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Genome-based characterization of emergent invasive Neisseria meningitidis serogroup Y isolates in Sweden from 1995 to 2012
Department of Laboratory Medicine, Faculty of Medicine and Health, Örebro University, Örebro, Sweden.ORCID iD: 0000-0003-4637-8626
Department of Laboratory Medicine, Faculty of Medicine and Health, Örebro University, Örebro, Sweden.
Örebro University, School of Health and Medical Sciences, Örebro University, Sweden.
Örebro University, School of Health and Medical Sciences, Örebro University, Sweden. Department of Laboratory Medicine, Örebro University Hospital, Örebro, Sweden.
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2015 (English)In: Journal of Clinical Microbiology, ISSN 0095-1137, E-ISSN 1098-660X, Vol. 53, no 7, p. 2154-2162Article in journal (Refereed) Published
Abstract [en]

Invasive meningococcal disease (IMD) caused by Neisseria meningitidis serogroup Y has increased in Europe, especially in Scandinavia. In Sweden, serogroup Y is now the dominating serogroup, and in 2012, the serogroup Y disease incidence was 0.46/100,000 population. We previously showed that a strain type belonging to sequence type 23 was responsible for the increased prevalence of this serogroup in Sweden. The objective of this study was to investigate the serogroup Y emergence by whole-genome sequencing and compare the meningococcal population structure of Swedish invasive serogroup Y strains to those of other countries with different IMD incidence. Whole-genome sequencing was performed on invasive serogroup Y isolates from 1995 to 2012 in Sweden (n = 186). These isolates were compared to a collection of serogroup Y isolates from England, Wales, and Northern Ireland from 2010 to 2012 (n = 143), which had relatively low serogroup Y incidence, and two isolates obtained in 1999 in the United States, where serogroup Y remains one of the major causes of IMD. The meningococcal population structures were similar in the investigated regions; however, different strain types were prevalent in each geographic region. A number of genes known or hypothesized to have an impact on meningococcal virulence were shown to be associated with different strain types and subtypes. The reasons for the IMD increase are multifactorial and are influenced by increased virulence, host adaptive immunity, and transmission. Future genome-wide association studies are needed to reveal additional genes associated with serogroup Y meningococcal disease, and this work would benefit from a complete serogroup Y meningococcal reference genome.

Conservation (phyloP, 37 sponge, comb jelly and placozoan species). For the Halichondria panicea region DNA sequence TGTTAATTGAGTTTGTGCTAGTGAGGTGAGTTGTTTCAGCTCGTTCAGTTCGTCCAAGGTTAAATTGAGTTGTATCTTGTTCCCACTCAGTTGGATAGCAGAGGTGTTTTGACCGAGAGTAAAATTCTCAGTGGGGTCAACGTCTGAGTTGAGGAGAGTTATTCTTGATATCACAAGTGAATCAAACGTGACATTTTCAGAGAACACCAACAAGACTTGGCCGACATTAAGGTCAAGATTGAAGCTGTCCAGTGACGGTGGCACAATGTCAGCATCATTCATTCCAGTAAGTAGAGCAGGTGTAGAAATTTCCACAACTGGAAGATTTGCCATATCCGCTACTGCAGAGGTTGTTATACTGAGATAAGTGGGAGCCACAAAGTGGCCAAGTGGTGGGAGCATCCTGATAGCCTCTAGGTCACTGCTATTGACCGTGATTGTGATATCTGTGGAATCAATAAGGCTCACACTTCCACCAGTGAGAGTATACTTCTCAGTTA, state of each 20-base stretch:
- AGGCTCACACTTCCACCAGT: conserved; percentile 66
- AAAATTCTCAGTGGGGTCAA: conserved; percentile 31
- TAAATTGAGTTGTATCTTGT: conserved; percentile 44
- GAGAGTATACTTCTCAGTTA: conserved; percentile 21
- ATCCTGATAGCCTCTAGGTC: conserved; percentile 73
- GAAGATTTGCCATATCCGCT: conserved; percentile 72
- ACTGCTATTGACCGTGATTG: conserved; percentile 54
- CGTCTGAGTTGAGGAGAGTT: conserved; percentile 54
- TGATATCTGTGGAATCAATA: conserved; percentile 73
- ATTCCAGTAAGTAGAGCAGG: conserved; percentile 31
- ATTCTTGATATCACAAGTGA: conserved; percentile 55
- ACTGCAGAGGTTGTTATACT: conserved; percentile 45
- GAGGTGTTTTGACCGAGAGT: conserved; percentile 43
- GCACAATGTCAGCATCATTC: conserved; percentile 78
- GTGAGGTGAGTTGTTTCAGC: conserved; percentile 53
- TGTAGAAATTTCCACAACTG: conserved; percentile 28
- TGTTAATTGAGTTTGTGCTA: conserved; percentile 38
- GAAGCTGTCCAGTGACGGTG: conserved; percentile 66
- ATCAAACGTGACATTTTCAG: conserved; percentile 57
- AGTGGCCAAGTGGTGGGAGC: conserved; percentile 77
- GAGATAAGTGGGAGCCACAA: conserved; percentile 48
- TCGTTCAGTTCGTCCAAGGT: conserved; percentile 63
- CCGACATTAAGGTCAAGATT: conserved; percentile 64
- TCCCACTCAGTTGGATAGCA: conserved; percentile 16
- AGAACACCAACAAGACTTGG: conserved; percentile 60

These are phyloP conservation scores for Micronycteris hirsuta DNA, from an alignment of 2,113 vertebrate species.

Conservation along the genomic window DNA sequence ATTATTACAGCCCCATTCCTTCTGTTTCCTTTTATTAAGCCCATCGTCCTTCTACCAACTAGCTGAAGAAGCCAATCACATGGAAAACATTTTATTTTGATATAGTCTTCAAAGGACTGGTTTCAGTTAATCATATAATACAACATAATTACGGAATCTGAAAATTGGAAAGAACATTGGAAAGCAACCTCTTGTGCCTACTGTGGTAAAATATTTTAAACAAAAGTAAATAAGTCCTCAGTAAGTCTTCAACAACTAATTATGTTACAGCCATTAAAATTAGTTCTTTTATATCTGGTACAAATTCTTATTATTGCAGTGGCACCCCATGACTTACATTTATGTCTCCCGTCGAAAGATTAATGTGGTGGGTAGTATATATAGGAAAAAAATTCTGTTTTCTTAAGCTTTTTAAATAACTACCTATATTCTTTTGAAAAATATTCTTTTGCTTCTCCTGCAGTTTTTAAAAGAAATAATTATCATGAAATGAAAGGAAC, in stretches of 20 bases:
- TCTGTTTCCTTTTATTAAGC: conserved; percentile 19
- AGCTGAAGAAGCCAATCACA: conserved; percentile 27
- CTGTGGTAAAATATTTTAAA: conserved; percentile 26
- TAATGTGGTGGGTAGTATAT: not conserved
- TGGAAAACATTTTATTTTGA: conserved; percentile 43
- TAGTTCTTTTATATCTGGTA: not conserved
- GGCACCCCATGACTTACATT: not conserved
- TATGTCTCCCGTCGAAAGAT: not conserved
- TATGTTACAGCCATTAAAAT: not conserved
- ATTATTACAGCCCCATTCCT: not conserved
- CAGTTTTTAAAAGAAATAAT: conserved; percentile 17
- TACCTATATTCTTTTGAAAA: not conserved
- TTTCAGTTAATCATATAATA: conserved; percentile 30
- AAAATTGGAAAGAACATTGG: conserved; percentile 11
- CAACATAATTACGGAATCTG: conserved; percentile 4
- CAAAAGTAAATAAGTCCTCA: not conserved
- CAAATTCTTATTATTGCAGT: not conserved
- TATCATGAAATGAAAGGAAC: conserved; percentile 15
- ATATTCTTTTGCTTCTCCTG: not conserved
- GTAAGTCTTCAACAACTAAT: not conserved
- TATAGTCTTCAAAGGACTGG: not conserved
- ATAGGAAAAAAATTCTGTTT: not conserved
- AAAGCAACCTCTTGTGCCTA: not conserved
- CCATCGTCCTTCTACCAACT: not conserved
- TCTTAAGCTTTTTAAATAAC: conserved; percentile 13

Place, publisher, year, edition, pages
2015. Vol. 53, no 7, p. 2154-2162
National Category
Medical Biotechnology (with a focus on Cell Biology (including Stem Cell Biology), Molecular Biology, Microbiology, Biochemistry or Biopharmacy)
Research subject
Microbiology
Identifiers
URN: urn:nbn:se:oru:diva-45585DOI: 10.1128/JCM.03524-14ISI: 000358287700023PubMedID: 25926489Scopus ID: 2-s2.0-84932634694OAI: oai:DiVA.org:oru-45585DiVA, id: diva2:846812
Note

Funding Agencies:

Meningitis Research Foundation

Wellcome Trust

European Union

Örebro County Council Research Committee

Available from: 2015-08-18 Created: 2015-08-18 Last updated: 2019-03-26Bibliographically approved

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Törös, BiancaHedberg, Sara ThulinUnemo, MagnusJacobsson, SusanneFredlund, Hans

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Törös, BiancaHedberg, Sara ThulinUnemo, MagnusJacobsson, SusanneFredlund, HansMölling, Paula
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Journal of Clinical Microbiology
Medical Biotechnology (with a focus on Cell Biology (including Stem Cell Biology), Molecular Biology, Microbiology, Biochemistry or Biopharmacy)

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